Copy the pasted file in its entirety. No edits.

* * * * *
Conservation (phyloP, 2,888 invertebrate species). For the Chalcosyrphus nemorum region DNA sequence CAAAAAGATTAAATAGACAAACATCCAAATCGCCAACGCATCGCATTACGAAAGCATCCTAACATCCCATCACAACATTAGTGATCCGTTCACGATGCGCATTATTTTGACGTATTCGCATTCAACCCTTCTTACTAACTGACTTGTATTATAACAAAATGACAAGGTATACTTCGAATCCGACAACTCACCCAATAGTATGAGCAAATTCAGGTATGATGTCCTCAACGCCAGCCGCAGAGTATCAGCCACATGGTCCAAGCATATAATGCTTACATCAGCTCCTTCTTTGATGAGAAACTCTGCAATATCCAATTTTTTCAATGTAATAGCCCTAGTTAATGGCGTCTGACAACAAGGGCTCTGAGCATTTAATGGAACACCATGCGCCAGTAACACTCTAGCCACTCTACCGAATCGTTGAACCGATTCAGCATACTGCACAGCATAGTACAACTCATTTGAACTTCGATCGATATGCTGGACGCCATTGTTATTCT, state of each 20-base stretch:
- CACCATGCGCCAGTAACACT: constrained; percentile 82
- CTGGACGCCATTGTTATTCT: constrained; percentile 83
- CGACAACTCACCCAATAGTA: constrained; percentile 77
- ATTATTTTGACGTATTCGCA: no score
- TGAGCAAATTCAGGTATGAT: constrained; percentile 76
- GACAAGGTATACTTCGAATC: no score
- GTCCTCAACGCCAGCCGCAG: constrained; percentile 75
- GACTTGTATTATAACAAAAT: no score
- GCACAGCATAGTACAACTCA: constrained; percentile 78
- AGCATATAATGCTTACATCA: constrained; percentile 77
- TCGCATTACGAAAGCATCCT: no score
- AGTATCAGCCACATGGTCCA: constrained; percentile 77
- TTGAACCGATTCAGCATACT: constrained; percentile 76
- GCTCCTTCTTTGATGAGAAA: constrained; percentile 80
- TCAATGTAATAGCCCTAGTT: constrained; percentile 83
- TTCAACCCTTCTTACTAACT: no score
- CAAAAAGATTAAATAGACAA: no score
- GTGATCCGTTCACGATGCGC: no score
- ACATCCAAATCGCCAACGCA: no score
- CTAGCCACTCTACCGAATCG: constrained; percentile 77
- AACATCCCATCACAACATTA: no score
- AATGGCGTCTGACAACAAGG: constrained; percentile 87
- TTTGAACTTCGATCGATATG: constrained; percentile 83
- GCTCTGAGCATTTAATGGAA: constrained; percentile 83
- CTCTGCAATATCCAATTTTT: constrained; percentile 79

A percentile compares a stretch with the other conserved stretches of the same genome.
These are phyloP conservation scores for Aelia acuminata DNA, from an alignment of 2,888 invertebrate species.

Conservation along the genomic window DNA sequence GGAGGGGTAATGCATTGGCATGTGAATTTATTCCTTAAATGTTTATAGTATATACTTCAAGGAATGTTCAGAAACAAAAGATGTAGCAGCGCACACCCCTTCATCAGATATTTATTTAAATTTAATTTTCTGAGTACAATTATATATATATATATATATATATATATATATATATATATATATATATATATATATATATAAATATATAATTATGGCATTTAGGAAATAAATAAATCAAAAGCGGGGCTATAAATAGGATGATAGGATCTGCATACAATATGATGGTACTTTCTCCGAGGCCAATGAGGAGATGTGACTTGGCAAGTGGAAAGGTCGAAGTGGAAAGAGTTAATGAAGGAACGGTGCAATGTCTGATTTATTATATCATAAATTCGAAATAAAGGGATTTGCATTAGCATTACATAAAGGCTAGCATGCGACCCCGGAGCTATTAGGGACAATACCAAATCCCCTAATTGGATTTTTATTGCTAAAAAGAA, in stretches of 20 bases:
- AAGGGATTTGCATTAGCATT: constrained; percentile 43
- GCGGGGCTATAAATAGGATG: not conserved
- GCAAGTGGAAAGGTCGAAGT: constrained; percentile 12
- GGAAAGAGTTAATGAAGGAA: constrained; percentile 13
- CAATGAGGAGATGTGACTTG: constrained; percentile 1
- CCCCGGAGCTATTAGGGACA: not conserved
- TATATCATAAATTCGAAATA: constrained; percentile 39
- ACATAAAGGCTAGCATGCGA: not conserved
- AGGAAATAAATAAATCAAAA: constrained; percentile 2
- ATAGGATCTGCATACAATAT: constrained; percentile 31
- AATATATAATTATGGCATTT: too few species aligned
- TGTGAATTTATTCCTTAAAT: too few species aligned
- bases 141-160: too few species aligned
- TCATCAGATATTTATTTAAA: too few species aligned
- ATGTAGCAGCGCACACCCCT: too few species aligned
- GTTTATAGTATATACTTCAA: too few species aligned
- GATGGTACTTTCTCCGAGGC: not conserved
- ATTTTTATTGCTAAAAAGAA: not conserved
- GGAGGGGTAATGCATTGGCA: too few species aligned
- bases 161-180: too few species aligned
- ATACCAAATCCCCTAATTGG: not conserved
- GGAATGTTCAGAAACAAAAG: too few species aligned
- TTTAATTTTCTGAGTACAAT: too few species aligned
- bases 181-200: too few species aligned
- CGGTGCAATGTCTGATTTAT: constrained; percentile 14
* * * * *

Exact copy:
Conservation (phyloP, 2,888 invertebrate species). For the Chalcosyrphus nemorum region DNA sequence CAAAAAGATTAAATAGACAAACATCCAAATCGCCAACGCATCGCATTACGAAAGCATCCTAACATCCCATCACAACATTAGTGATCCGTTCACGATGCGCATTATTTTGACGTATTCGCATTCAACCCTTCTTACTAACTGACTTGTATTATAACAAAATGACAAGGTATACTTCGAATCCGACAACTCACCCAATAGTATGAGCAAATTCAGGTATGATGTCCTCAACGCCAGCCGCAGAGTATCAGCCACATGGTCCAAGCATATAATGCTTACATCAGCTCCTTCTTTGATGAGAAACTCTGCAATATCCAATTTTTTCAATGTAATAGCCCTAGTTAATGGCGTCTGACAACAAGGGCTCTGAGCATTTAATGGAACACCATGCGCCAGTAACACTCTAGCCACTCTACCGAATCGTTGAACCGATTCAGCATACTGCACAGCATAGTACAACTCATTTGAACTTCGATCGATATGCTGGACGCCATTGTTATTCT, state of each 20-base stretch:
- CACCATGCGCCAGTAACACT: constrained; percentile 82
- CTGGACGCCATTGTTATTCT: constrained; percentile 83
- CGACAACTCACCCAATAGTA: constrained; percentile 77
- ATTATTTTGACGTATTCGCA: no score
- TGAGCAAATTCAGGTATGAT: constrained; percentile 76
- GACAAGGTATACTTCGAATC: no score
- GTCCTCAACGCCAGCCGCAG: constrained; percentile 75
- GACTTGTATTATAACAAAAT: no score
- GCACAGCATAGTACAACTCA: constrained; percentile 78
- AGCATATAATGCTTACATCA: constrained; percentile 77
- TCGCATTACGAAAGCATCCT: no score
- AGTATCAGCCACATGGTCCA: constrained; percentile 77
- TTGAACCGATTCAGCATACT: constrained; percentile 76
- GCTCCTTCTTTGATGAGAAA: constrained; percentile 80
- TCAATGTAATAGCCCTAGTT: constrained; percentile 83
- TTCAACCCTTCTTACTAACT: no score
- CAAAAAGATTAAATAGACAA: no score
- GTGATCCGTTCACGATGCGC: no score
- ACATCCAAATCGCCAACGCA: no score
- CTAGCCACTCTACCGAATCG: constrained; percentile 77
- AACATCCCATCACAACATTA: no score
- AATGGCGTCTGACAACAAGG: constrained; percentile 87
- TTTGAACTTCGATCGATATG: constrained; percentile 83
- GCTCTGAGCATTTAATGGAA: constrained; percentile 83
- CTCTGCAATATCCAATTTTT: constrained; percentile 79

A percentile compares a stretch with the other conserved stretches of the same genome.
These are phyloP conservation scores for Aelia acuminata DNA, from an alignment of 2,888 invertebrate species.

Conservation along the genomic window DNA sequence GGAGGGGTAATGCATTGGCATGTGAATTTATTCCTTAAATGTTTATAGTATATACTTCAAGGAATGTTCAGAAACAAAAGATGTAGCAGCGCACACCCCTTCATCAGATATTTATTTAAATTTAATTTTCTGAGTACAATTATATATATATATATATATATATATATATATATATATATATATATATATATATATATATAAATATATAATTATGGCATTTAGGAAATAAATAAATCAAAAGCGGGGCTATAAATAGGATGATAGGATCTGCATACAATATGATGGTACTTTCTCCGAGGCCAATGAGGAGATGTGACTTGGCAAGTGGAAAGGTCGAAGTGGAAAGAGTTAATGAAGGAACGGTGCAATGTCTGATTTATTATATCATAAATTCGAAATAAAGGGATTTGCATTAGCATTACATAAAGGCTAGCATGCGACCCCGGAGCTATTAGGGACAATACCAAATCCCCTAATTGGATTTTTATTGCTAAAAAGAA, in stretches of 20 bases:
- AAGGGATTTGCATTAGCATT: constrained; percentile 43
- GCGGGGCTATAAATAGGATG: not conserved
- GCAAGTGGAAAGGTCGAAGT: constrained; percentile 12
- GGAAAGAGTTAATGAAGGAA: constrained; percentile 13
- CAATGAGGAGATGTGACTTG: constrained; percentile 1
- CCCCGGAGCTATTAGGGACA: not conserved
- TATATCATAAATTCGAAATA: constrained; percentile 39
- ACATAAAGGCTAGCATGCGA: not conserved
- AGGAAATAAATAAATCAAAA: constrained; percentile 2
- ATAGGATCTGCATACAATAT: constrained; percentile 31
- AATATATAATTATGGCATTT: too few species aligned
- TGTGAATTTATTCCTTAAAT: too few species aligned
- bases 141-160: too few species aligned
- TCATCAGATATTTATTTAAA: too few species aligned
- ATGTAGCAGCGCACACCCCT: too few species aligned
- GTTTATAGTATATACTTCAA: too few species aligned
- GATGGTACTTTCTCCGAGGC: not conserved
- ATTTTTATTGCTAAAAAGAA: not conserved
- GGAGGGGTAATGCATTGGCA: too few species aligned
- bases 161-180: too few species aligned
- ATACCAAATCCCCTAATTGG: not conserved
- GGAATGTTCAGAAACAAAAG: too few species aligned
- TTTAATTTTCTGAGTACAAT: too few species aligned
- bases 181-200: too few species aligned
- CGGTGCAATGTCTGATTTAT: constrained; percentile 14